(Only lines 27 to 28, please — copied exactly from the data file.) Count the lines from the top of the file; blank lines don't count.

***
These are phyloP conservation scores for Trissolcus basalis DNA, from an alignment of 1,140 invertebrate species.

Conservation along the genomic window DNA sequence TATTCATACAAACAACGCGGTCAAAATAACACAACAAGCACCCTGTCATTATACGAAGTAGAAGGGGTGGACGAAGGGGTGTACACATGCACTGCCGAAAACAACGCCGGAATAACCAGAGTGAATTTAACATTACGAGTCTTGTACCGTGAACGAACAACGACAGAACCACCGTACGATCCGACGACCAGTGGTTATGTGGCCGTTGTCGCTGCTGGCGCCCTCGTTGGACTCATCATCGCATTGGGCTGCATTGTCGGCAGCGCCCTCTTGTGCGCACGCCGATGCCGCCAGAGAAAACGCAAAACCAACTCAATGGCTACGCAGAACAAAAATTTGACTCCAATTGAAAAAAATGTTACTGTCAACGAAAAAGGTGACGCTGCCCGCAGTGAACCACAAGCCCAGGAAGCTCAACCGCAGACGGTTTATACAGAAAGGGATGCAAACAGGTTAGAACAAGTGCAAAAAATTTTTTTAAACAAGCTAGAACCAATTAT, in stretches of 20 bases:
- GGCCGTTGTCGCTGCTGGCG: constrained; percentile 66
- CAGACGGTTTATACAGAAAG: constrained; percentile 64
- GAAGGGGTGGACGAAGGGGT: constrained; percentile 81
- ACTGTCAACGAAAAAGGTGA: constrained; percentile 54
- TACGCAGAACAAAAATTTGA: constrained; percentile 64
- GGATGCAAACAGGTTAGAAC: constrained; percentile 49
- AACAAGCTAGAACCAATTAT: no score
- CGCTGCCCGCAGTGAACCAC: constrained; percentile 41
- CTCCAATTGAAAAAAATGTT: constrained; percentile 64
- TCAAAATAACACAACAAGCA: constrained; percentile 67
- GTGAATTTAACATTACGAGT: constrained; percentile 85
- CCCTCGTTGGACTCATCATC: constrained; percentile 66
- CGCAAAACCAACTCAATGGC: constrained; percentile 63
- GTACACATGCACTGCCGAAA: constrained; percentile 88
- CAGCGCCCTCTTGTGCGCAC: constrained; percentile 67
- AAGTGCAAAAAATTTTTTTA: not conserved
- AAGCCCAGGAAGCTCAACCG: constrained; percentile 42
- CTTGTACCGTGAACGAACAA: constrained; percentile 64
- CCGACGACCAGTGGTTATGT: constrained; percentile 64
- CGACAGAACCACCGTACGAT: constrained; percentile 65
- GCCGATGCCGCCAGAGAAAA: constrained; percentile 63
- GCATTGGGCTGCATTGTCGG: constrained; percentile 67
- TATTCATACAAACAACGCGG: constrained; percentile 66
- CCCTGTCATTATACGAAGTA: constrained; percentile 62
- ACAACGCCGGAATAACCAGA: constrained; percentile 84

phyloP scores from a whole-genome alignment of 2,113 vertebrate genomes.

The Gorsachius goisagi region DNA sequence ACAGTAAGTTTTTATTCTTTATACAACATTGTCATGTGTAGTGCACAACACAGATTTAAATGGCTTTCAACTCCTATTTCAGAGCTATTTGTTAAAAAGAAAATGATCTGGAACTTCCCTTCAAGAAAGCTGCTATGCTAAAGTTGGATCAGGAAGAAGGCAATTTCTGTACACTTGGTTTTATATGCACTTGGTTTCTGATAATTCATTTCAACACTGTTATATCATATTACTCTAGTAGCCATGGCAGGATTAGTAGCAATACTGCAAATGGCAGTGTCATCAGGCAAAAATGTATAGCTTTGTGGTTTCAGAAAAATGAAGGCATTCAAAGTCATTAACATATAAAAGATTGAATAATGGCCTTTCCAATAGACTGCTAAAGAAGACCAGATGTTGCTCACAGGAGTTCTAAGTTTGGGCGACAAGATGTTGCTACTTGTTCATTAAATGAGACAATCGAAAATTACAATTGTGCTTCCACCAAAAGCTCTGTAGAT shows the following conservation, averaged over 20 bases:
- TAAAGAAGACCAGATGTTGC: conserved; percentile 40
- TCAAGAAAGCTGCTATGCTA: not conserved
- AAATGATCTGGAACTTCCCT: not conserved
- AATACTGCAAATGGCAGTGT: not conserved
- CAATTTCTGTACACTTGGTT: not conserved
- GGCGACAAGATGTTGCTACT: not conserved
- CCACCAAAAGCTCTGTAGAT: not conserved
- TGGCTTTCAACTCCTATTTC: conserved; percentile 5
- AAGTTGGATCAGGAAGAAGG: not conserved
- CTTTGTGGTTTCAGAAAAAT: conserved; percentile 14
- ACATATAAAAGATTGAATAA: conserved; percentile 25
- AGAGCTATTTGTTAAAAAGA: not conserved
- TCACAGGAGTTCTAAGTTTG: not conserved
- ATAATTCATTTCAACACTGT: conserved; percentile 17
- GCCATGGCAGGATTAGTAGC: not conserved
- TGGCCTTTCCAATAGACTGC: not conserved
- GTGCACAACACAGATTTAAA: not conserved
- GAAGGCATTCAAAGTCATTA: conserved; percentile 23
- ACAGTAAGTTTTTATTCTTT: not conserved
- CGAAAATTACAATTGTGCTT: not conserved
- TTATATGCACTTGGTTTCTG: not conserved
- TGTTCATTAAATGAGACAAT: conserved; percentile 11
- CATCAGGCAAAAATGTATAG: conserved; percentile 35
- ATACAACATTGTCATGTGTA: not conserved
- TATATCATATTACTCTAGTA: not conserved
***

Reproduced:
- ACAACGCCGGAATAACCAGA: constrained; percentile 84

phyloP scores from a whole-genome alignment of 2,113 vertebrate genomes.